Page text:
U.S. Pat. No. 4,751,517 to Crean et al discloses a two-dimensional differential optical sensor for a continuous stream ink jet printer which senses the position of the droplets in the X or deflection direction and in the Y direction by combining a first single optical axis sensor of the type disclosed in U.S. 4,255,754 with another similar single optical axis sensor inclined at a predetermined angle with the first sensor, in order to monitor concurrently the droplet position in both the deflection direction and a direction perpendicular to it. A stitch point is the interface between printed line segments and was established at each droplet stream's deflection boundary (endmost droplet trajectory). The stitch point measurement is nominally perpendicular to the undeflected droplet trajectory and is made in a plane nominally parallel to the printing plane (i.e., recording medium's surface). A sensor according to U.S. 4,255,754 was located at each stitch point measurement location, and every other one was modified according to U.S. 4,751,517 wherein another set of optical sensors was incorporated, but with the optical axis at a nominally fixed angle θ with respect to the stitch point measurement optical axis in a second plane. Through calculations using the deflection voltages corresponding to droplet deflection sensed at the stitch and inclined sensor optical axes, the absolute droplet elevation was determined. The measured stitch and elevation (sagittal) values were stored in the controller of the printer and used for subsequent corrections of droplet trajectories.
Several problems remain with the approach of U.S. 4,751,517. First, the use of a two plane structure for the combined sensors resulted in fabrication problems involving accurate positioning of the stitch and sagittal light beam axes with respect to each other, both horizontally (deflection plane or X direction) and in the ink stream or Z direction. In practice, this has meant a time consuming characterization of the sensor structure, with individual parameters stored for each sagittal/stitch pair; viz., the absolute spatial equations for each pair of optical axes. Further, the inability to both hold the sagittal (elevation) to stitch axis separations in the Z direction constant and to characterize this factor results in an uncorrected measurement error in both the stitch and sagittal values optically obtained by the sensors, so that subsequent droplet placement errors occurred.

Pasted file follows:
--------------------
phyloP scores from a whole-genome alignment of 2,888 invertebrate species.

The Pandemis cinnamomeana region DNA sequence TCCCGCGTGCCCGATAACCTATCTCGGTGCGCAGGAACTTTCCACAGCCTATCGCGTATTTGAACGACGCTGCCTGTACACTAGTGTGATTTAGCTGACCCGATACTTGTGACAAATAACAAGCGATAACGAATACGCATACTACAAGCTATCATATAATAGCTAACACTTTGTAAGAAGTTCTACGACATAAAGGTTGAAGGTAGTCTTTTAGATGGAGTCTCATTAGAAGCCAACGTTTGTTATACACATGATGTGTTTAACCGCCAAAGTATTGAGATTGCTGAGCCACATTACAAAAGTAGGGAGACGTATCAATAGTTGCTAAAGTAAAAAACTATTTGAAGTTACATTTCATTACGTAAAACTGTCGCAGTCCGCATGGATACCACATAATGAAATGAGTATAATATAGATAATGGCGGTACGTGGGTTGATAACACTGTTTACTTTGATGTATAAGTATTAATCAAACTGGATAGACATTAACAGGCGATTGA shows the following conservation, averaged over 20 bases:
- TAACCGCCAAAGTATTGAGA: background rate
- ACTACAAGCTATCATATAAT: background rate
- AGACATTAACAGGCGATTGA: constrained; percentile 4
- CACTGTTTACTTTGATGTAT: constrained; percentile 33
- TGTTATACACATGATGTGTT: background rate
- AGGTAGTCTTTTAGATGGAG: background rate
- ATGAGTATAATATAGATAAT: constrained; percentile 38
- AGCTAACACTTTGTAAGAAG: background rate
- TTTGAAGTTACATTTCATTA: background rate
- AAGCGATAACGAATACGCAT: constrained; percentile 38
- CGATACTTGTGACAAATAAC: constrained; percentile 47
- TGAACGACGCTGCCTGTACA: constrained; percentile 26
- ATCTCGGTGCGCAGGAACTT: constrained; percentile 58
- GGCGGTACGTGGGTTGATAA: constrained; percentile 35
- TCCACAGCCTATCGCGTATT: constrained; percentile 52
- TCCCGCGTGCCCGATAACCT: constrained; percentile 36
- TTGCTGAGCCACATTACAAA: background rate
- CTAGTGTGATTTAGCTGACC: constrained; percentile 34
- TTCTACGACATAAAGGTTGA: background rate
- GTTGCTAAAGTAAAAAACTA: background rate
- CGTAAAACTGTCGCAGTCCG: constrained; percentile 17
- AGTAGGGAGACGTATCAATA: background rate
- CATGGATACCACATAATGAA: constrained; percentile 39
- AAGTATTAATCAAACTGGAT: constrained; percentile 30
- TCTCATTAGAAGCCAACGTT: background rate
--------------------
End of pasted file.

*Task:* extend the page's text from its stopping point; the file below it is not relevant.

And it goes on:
Another difficulty with this scheme of performing a sagittal measurement and calculation is encountered because they were done at only every other stitch point or droplet stream deflection boundary. Even if a perfect measurement of droplet elevation was made, there is no way to correct for the significant error introduced at the non-sagittally measured boundaries by variation in the deflection plane tilt (refer to FIG. 3, deflection plane 70 of U.S. 4,751,517) other than by acquiring a priori knowledge of the absolute value of the tilt angle of the droplet deflection plane for each droplet stream. Further, this structure is quite complex, requiring a total of three light sources and three differential receiver pairs per boundary of each set of droplet trajectories per nozzle. If a sagittal measurement were made at each boundary to avoid the problem of deflection plane tilt variation, then four light sources and four differential receiver pairs per boundary would be required. Finally, the use of a multiplicity of light sources and receiver pairs can create undesired spurious or secondary optical light beams which are erroneously sensed by the receiver pairs unless the light emission angles are kept very small or the light sources are independently switched off when not being used.